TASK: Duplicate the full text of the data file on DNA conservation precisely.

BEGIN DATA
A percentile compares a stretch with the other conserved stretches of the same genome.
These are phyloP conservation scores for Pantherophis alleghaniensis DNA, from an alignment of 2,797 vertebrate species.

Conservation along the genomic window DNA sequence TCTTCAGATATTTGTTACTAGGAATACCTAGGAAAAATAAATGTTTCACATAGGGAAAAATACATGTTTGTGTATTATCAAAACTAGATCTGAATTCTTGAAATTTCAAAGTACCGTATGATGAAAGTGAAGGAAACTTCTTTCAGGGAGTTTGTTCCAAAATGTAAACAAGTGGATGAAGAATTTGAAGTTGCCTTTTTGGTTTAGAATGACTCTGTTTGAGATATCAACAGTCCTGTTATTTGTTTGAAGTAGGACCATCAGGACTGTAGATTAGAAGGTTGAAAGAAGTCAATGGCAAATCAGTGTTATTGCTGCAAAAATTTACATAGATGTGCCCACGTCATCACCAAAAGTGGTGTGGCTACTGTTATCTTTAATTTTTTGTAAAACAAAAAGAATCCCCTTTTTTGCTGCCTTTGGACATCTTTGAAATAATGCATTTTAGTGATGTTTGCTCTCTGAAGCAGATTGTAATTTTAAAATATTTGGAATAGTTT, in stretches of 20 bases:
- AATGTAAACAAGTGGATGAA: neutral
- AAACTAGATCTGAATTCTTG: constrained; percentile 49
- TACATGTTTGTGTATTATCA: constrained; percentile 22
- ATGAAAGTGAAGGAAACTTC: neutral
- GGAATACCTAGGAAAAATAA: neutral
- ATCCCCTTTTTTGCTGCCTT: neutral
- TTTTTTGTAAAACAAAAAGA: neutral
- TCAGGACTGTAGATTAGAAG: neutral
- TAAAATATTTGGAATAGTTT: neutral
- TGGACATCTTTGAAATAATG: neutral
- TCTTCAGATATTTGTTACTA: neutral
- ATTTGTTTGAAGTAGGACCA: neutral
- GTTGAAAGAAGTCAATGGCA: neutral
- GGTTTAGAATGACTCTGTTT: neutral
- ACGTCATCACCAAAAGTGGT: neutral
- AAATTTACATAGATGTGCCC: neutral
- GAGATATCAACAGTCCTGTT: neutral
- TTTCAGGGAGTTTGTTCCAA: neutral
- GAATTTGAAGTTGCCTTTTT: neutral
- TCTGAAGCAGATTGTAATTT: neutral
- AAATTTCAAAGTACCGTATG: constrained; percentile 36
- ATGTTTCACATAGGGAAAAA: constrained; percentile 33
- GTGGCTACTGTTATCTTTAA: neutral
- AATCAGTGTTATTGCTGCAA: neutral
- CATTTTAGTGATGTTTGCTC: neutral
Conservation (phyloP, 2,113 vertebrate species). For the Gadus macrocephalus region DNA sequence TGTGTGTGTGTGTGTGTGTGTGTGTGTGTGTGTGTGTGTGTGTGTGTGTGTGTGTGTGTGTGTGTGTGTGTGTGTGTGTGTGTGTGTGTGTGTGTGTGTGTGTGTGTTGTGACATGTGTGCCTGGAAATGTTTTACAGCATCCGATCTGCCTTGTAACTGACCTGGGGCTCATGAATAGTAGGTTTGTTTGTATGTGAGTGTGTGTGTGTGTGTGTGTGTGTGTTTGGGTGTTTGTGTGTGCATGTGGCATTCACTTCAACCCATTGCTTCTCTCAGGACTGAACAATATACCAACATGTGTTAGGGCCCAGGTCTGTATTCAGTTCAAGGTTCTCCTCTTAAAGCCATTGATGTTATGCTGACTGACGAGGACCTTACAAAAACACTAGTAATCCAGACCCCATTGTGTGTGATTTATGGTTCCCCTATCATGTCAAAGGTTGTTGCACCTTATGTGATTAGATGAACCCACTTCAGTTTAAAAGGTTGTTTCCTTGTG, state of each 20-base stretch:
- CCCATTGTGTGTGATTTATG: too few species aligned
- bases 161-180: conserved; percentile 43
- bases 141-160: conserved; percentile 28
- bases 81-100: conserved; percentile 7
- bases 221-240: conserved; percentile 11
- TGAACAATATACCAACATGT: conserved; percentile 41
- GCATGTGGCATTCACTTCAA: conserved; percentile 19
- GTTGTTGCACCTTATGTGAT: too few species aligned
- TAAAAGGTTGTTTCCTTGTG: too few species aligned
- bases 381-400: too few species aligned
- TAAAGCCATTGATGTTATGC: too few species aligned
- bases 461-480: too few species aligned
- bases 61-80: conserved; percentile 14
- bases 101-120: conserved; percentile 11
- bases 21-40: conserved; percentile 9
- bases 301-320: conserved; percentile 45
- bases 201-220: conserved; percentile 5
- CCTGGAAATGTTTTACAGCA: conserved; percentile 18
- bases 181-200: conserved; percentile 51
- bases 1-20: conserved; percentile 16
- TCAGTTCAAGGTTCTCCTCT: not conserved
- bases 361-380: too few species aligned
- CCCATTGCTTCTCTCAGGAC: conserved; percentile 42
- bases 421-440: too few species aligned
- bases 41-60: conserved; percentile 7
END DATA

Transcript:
A percentile compares a stretch with the other conserved stretches of the same genome.
These are phyloP conservation scores for Pantherophis alleghaniensis DNA, from an alignment of 2,797 vertebrate species.

Conservation along the genomic window DNA sequence TCTTCAGATATTTGTTACTAGGAATACCTAGGAAAAATAAATGTTTCACATAGGGAAAAATACATGTTTGTGTATTATCAAAACTAGATCTGAATTCTTGAAATTTCAAAGTACCGTATGATGAAAGTGAAGGAAACTTCTTTCAGGGAGTTTGTTCCAAAATGTAAACAAGTGGATGAAGAATTTGAAGTTGCCTTTTTGGTTTAGAATGACTCTGTTTGAGATATCAACAGTCCTGTTATTTGTTTGAAGTAGGACCATCAGGACTGTAGATTAGAAGGTTGAAAGAAGTCAATGGCAAATCAGTGTTATTGCTGCAAAAATTTACATAGATGTGCCCACGTCATCACCAAAAGTGGTGTGGCTACTGTTATCTTTAATTTTTTGTAAAACAAAAAGAATCCCCTTTTTTGCTGCCTTTGGACATCTTTGAAATAATGCATTTTAGTGATGTTTGCTCTCTGAAGCAGATTGTAATTTTAAAATATTTGGAATAGTTT, in stretches of 20 bases:
- AATGTAAACAAGTGGATGAA: neutral
- AAACTAGATCTGAATTCTTG: constrained; percentile 49
- TACATGTTTGTGTATTATCA: constrained; percentile 22
- ATGAAAGTGAAGGAAACTTC: neutral
- GGAATACCTAGGAAAAATAA: neutral
- ATCCCCTTTTTTGCTGCCTT: neutral
- TTTTTTGTAAAACAAAAAGA: neutral
- TCAGGACTGTAGATTAGAAG: neutral
- TAAAATATTTGGAATAGTTT: neutral
- TGGACATCTTTGAAATAATG: neutral
- TCTTCAGATATTTGTTACTA: neutral
- ATTTGTTTGAAGTAGGACCA: neutral
- GTTGAAAGAAGTCAATGGCA: neutral
- GGTTTAGAATGACTCTGTTT: neutral
- ACGTCATCACCAAAAGTGGT: neutral
- AAATTTACATAGATGTGCCC: neutral
- GAGATATCAACAGTCCTGTT: neutral
- TTTCAGGGAGTTTGTTCCAA: neutral
- GAATTTGAAGTTGCCTTTTT: neutral
- TCTGAAGCAGATTGTAATTT: neutral
- AAATTTCAAAGTACCGTATG: constrained; percentile 36
- ATGTTTCACATAGGGAAAAA: constrained; percentile 33
- GTGGCTACTGTTATCTTTAA: neutral
- AATCAGTGTTATTGCTGCAA: neutral
- CATTTTAGTGATGTTTGCTC: neutral
Conservation (phyloP, 2,113 vertebrate species). For the Gadus macrocephalus region DNA sequence TGTGTGTGTGTGTGTGTGTGTGTGTGTGTGTGTGTGTGTGTGTGTGTGTGTGTGTGTGTGTGTGTGTGTGTGTGTGTGTGTGTGTGTGTGTGTGTGTGTGTGTGTGTTGTGACATGTGTGCCTGGAAATGTTTTACAGCATCCGATCTGCCTTGTAACTGACCTGGGGCTCATGAATAGTAGGTTTGTTTGTATGTGAGTGTGTGTGTGTGTGTGTGTGTGTGTTTGGGTGTTTGTGTGTGCATGTGGCATTCACTTCAACCCATTGCTTCTCTCAGGACTGAACAATATACCAACATGTGTTAGGGCCCAGGTCTGTATTCAGTTCAAGGTTCTCCTCTTAAAGCCATTGATGTTATGCTGACTGACGAGGACCTTACAAAAACACTAGTAATCCAGACCCCATTGTGTGTGATTTATGGTTCCCCTATCATGTCAAAGGTTGTTGCACCTTATGTGATTAGATGAACCCACTTCAGTTTAAAAGGTTGTTTCCTTGTG, state of each 20-base stretch:
- CCCATTGTGTGTGATTTATG: too few species aligned
- bases 161-180: conserved; percentile 43
- bases 141-160: conserved; percentile 28
- bases 81-100: conserved; percentile 7
- bases 221-240: conserved; percentile 11
- TGAACAATATACCAACATGT: conserved; percentile 41
- GCATGTGGCATTCACTTCAA: conserved; percentile 19
- GTTGTTGCACCTTATGTGAT: too few species aligned
- TAAAAGGTTGTTTCCTTGTG: too few species aligned
- bases 381-400: too few species aligned
- TAAAGCCATTGATGTTATGC: too few species aligned
- bases 461-480: too few species aligned
- bases 61-80: conserved; percentile 14
- bases 101-120: conserved; percentile 11
- bases 21-40: conserved; percentile 9
- bases 301-320: conserved; percentile 45
- bases 201-220: conserved; percentile 5
- CCTGGAAATGTTTTACAGCA: conserved; percentile 18
- bases 181-200: conserved; percentile 51
- bases 1-20: conserved; percentile 16
- TCAGTTCAAGGTTCTCCTCT: not conserved
- bases 361-380: too few species aligned
- CCCATTGCTTCTCTCAGGAC: conserved; percentile 42
- bases 421-440: too few species aligned
- bases 41-60: conserved; percentile 7